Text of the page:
Navigation Links
Rutgers research identifies brain cells related to fear
Date:7/10/2008

NEWARK, NJ The National Institute of Mental Health estimates that in any given year, about 40 million adults (18 or older) will suffer from some form of anxiety disorder, including debilitating conditions such as phobias, panic disorders and post-traumatic stress disorder (PTSD). It is estimated that nearly 15 percent of U.S. soldiers returning from Iraq and Afghanistan develop PTSD, underscoring the urgency to develop better treatment strategies for anxiety disorders. These disorders can lead to myriad problems that hinder daily life or ruin it altogether such as drug abuse, alcoholism, marital problems, unemployment and suicide.

Functional imaging studies in combat veterans have revealed that the amygdala, a cerebral structure of the temporal lobe known to play a key role in fear and anxiety, is hyperactive in PTSD subjects. Potentially paving the way for more effective treatments of anxiety disorders, a recent Nature report by Denis Par, professor at the Center for Molecular and Behavioral Neuroscience at Rutgers University in Newark, has identified a critical component of the amygdala's neural network normally involved in the extinction, or elimination, of fear memories. Par's laboratory studies the amygdala and how its activity impacts behavior. His research was published online by Nature on July 9, 2008 and is scheduled to appear in the print edition later in July.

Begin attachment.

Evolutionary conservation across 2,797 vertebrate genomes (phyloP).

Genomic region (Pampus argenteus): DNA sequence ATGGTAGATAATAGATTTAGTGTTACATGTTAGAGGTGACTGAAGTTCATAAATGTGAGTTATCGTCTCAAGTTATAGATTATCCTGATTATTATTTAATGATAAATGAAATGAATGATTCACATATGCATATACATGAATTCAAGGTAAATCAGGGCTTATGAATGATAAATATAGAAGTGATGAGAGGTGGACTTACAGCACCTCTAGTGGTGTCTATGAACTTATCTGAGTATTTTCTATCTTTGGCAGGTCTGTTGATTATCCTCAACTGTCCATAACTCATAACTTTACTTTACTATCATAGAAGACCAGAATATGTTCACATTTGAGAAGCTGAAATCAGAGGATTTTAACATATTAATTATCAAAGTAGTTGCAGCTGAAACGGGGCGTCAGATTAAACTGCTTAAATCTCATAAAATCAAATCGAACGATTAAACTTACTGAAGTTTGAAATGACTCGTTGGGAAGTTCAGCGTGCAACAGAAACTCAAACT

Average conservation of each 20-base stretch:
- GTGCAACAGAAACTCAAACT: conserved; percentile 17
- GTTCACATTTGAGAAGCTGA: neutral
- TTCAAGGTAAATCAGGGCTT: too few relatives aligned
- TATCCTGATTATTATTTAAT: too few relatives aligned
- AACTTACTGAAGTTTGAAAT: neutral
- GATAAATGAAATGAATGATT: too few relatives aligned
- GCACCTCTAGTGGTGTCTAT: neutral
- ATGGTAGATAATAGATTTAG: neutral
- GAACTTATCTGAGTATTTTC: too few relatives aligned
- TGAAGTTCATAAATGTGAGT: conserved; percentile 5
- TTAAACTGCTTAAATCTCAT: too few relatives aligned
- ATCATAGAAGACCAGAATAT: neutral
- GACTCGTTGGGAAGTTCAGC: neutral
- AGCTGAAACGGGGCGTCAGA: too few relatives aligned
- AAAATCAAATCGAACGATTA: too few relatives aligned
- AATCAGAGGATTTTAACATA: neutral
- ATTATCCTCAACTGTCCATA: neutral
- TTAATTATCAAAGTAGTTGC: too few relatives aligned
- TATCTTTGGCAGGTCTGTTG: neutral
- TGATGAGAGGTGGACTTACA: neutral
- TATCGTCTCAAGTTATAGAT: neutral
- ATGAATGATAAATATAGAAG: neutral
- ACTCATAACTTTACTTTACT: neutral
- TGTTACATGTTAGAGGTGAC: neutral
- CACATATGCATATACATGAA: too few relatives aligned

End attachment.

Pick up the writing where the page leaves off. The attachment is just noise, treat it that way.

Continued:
Earlier research has revealed that in animals and humans, the amygdala is involved in the expression of innate fear responses, such as the fear of snakes, along with the formation of new fear memories as a result of experience, such as learning to fear the sound of a siren that predicts an air raid.

In the laboratory, the circuits underlying learned fear are typically studied using an experimental paradigm called Pavlovian fear conditioning. In this research model on rats, a neutral stimulus such as the sound of a tone elicited a fear response in the rats after they heard it paired with an noxious or unpleasant stimulus, such as a shock to the feet. However, this conditioned fear response was diminished with repetition of the neutral stimulus in the absence of the noxious stimulus. This phenomenon is known as extinction. This approach is similar to that used to treat human phobias, where the subject is presented with the feared object in the absence of danger.

Behavioral studies have demonstrated, however, that extinction training does not completely abolish the initial fear memory, but rather leads to the formation of a new memory that inhibits conditioned fear responses at the level of the amygdala. As such, fear responses can be expressed again when the conditioned stimulus is presented in a context other than the one where extinction training took place.

For example, suppose a rat is trained for extinction in a grey box smelling of roses, and later hears the tone again in a different box, with a different smell and appearance. The rat will show no evidence of having been trained for extinction. The tone will evoke as much fear as if the rat had not been trained for extinction.

"Extinction memory will only be expressed if tested in the same environment where the extinction training occurred, implying that extinction does not erase the initial fear memory but only suppresses it in a context-specific manner," notes Par.

Importantly, it has been found that people with anxiety disorders exhibit an "extinction deficit," or a failure to "forget." However, until recently, the mechanisms of extinction have remained unknown.